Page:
Poster #: 18
Topic: Clinical applications (incl. consciousness)
Friday, Sep 11, 2015
Regularity encoding in autism spectrum disorders: brainstem responses to repeated amplitude-modulated sounds
1Department of Psychiatry and Clinical Psychobiology, University of Barcelona, Barcelona, Spain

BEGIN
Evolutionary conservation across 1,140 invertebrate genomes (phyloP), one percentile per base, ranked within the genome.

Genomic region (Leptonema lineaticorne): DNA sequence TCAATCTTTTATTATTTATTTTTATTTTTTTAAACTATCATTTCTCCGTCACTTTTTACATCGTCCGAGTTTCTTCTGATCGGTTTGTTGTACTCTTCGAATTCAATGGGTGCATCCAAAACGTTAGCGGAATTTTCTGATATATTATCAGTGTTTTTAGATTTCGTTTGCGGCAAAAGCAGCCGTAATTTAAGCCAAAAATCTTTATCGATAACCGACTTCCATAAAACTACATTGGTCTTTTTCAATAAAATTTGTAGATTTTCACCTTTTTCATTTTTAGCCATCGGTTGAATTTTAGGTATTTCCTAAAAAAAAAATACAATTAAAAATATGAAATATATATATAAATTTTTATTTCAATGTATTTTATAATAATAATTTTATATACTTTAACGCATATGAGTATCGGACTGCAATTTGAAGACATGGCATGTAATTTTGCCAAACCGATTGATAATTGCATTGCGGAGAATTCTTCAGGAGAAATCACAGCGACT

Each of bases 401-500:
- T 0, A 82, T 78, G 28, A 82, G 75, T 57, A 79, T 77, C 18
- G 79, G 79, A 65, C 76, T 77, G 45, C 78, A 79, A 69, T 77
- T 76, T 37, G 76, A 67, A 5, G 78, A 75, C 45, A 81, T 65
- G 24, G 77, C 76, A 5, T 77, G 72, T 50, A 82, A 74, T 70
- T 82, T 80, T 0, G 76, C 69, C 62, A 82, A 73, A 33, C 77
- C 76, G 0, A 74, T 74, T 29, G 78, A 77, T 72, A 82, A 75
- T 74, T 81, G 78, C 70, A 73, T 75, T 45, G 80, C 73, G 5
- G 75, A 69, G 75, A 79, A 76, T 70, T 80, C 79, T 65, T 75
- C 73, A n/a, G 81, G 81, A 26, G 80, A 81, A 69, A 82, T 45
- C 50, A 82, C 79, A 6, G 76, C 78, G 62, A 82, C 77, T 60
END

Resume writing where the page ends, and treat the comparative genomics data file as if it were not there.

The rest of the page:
Children with Autism Spectrum Disorders (ASDs) often show atypical sensitivity to auditory stimulation and exhibit difficulties in the processing of auditory information. However, little is known about the underlying mechanisms yielding to atypical auditory processing in these children. In this study, we aimed at characterizing how repetitive stimulus presentations modulate the frequency following response (FFR) of the auditory brainstem in children diagnosed with ASD, a response that reflects the neural phase-locking to the periodic features of a sound. To test this, we used a roving standard paradigm consisting of 10 pure tones, each with different carrier frequencies and a common amplitude modulation of 380 Hz. Each tone was repeated 8, 10 or 12 times with a constant stimulus onset asynchrony (333ms). Electroencephalographic recordings were obtained from 17 children with ASD and 18 matched typically developing (TD) children (age range: 6.5-12 years). We found that in children with ASD, the FFR power amplitude to the AM frequency increased with stimulus repetitions, while a suppression of the power amplitude was observed in TD children (p=0.024, RMANOVA). Additionally, the increase of FFR power amplitude with repetition correlated with the severity of auditory hypersensitivities. These findings suggest that the ability to reduce the brainstem representation of repetitive stimuli is altered in children with ASD and is associated with the existence of auditory sensitivities in these children.